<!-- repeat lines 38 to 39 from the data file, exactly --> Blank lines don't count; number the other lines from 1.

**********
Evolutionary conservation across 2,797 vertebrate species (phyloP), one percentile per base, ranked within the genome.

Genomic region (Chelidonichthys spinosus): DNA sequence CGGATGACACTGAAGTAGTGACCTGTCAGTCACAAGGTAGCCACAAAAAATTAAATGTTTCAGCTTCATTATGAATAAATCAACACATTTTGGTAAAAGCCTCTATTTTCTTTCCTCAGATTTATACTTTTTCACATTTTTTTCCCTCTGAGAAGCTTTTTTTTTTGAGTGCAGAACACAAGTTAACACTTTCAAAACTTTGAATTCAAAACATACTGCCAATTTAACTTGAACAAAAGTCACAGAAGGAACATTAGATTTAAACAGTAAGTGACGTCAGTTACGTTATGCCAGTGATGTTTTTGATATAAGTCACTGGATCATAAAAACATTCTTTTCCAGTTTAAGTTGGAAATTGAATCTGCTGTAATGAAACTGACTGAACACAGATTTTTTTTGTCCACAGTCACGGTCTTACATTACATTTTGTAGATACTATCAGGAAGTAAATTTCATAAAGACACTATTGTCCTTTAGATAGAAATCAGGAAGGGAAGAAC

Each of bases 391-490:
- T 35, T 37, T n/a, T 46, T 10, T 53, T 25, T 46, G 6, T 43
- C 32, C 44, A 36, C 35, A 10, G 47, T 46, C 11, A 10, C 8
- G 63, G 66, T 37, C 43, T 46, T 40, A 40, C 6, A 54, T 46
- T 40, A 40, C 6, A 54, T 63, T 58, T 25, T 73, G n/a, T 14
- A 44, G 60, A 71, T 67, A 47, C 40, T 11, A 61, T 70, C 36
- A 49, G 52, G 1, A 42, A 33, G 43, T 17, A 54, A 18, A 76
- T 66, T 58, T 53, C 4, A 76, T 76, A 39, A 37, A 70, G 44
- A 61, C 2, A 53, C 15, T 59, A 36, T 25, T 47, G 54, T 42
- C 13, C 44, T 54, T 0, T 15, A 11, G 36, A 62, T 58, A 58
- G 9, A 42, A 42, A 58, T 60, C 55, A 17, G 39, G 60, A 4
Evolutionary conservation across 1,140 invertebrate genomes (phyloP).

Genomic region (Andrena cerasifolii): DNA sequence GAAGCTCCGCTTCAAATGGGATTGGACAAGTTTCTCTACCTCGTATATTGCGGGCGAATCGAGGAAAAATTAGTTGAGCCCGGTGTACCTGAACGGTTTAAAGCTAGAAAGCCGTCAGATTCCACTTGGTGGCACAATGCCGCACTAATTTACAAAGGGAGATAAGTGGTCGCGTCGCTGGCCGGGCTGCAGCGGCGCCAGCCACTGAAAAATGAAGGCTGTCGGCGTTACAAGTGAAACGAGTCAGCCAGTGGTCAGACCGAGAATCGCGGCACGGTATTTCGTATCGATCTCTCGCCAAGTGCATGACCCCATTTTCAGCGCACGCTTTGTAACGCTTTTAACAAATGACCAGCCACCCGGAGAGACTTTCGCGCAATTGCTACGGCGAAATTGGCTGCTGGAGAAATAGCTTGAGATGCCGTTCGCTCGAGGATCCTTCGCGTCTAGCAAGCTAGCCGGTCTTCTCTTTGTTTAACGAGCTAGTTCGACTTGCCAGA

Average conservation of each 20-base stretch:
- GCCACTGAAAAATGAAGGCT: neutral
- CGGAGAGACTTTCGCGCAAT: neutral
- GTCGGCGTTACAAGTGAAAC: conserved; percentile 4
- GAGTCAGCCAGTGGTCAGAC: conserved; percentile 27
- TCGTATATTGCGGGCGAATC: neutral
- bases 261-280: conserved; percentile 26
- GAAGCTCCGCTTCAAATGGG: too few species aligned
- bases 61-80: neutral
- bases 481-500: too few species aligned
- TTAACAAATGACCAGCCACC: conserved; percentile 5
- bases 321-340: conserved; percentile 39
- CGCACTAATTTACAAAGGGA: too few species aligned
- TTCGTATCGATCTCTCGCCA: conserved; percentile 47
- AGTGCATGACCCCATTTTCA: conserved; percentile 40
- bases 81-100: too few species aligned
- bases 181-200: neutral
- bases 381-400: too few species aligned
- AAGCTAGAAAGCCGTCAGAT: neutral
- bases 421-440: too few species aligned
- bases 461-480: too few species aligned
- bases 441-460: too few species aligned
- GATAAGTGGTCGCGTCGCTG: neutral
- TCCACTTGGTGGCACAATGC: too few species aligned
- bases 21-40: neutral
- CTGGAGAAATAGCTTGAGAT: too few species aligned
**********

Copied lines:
- GATAAGTGGTCGCGTCGCTG: neutral
- TCCACTTGGTGGCACAATGC: too few species aligned